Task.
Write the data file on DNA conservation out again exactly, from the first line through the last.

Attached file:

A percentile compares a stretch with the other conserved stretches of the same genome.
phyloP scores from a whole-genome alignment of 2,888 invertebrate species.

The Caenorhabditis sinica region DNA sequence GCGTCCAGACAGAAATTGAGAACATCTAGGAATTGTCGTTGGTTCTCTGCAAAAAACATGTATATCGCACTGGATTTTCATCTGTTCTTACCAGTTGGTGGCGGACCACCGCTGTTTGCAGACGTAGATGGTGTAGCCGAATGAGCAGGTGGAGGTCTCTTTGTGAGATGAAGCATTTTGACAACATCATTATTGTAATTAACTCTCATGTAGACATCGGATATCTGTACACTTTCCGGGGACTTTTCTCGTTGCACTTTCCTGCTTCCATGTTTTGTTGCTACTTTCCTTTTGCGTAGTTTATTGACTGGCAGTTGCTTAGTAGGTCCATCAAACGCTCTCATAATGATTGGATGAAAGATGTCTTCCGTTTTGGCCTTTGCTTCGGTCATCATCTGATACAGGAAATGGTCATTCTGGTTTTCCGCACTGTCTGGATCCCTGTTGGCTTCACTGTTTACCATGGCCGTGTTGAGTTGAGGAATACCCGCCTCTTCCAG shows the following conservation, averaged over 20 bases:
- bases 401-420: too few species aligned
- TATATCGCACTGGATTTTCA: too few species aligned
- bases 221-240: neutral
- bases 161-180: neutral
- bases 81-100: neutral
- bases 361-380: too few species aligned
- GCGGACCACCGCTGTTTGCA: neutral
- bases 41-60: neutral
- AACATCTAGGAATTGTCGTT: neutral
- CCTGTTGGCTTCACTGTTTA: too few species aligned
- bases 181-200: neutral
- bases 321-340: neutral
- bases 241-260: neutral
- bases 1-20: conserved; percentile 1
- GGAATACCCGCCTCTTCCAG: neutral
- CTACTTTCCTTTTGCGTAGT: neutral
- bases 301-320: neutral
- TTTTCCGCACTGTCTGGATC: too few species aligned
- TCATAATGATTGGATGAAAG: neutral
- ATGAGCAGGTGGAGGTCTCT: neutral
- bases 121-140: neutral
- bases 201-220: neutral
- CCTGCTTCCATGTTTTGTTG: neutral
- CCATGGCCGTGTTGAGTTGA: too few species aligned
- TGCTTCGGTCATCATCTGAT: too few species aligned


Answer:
A percentile compares a stretch with the other conserved stretches of the same genome.
phyloP scores from a whole-genome alignment of 2,888 invertebrate species.

The Caenorhabditis sinica region DNA sequence GCGTCCAGACAGAAATTGAGAACATCTAGGAATTGTCGTTGGTTCTCTGCAAAAAACATGTATATCGCACTGGATTTTCATCTGTTCTTACCAGTTGGTGGCGGACCACCGCTGTTTGCAGACGTAGATGGTGTAGCCGAATGAGCAGGTGGAGGTCTCTTTGTGAGATGAAGCATTTTGACAACATCATTATTGTAATTAACTCTCATGTAGACATCGGATATCTGTACACTTTCCGGGGACTTTTCTCGTTGCACTTTCCTGCTTCCATGTTTTGTTGCTACTTTCCTTTTGCGTAGTTTATTGACTGGCAGTTGCTTAGTAGGTCCATCAAACGCTCTCATAATGATTGGATGAAAGATGTCTTCCGTTTTGGCCTTTGCTTCGGTCATCATCTGATACAGGAAATGGTCATTCTGGTTTTCCGCACTGTCTGGATCCCTGTTGGCTTCACTGTTTACCATGGCCGTGTTGAGTTGAGGAATACCCGCCTCTTCCAG shows the following conservation, averaged over 20 bases:
- bases 401-420: too few species aligned
- TATATCGCACTGGATTTTCA: too few species aligned
- bases 221-240: neutral
- bases 161-180: neutral
- bases 81-100: neutral
- bases 361-380: too few species aligned
- GCGGACCACCGCTGTTTGCA: neutral
- bases 41-60: neutral
- AACATCTAGGAATTGTCGTT: neutral
- CCTGTTGGCTTCACTGTTTA: too few species aligned
- bases 181-200: neutral
- bases 321-340: neutral
- bases 241-260: neutral
- bases 1-20: conserved; percentile 1
- GGAATACCCGCCTCTTCCAG: neutral
- CTACTTTCCTTTTGCGTAGT: neutral
- bases 301-320: neutral
- TTTTCCGCACTGTCTGGATC: too few species aligned
- TCATAATGATTGGATGAAAG: neutral
- ATGAGCAGGTGGAGGTCTCT: neutral
- bases 121-140: neutral
- bases 201-220: neutral
- CCTGCTTCCATGTTTTGTTG: neutral
- CCATGGCCGTGTTGAGTTGA: too few species aligned
- TGCTTCGGTCATCATCTGAT: too few species aligned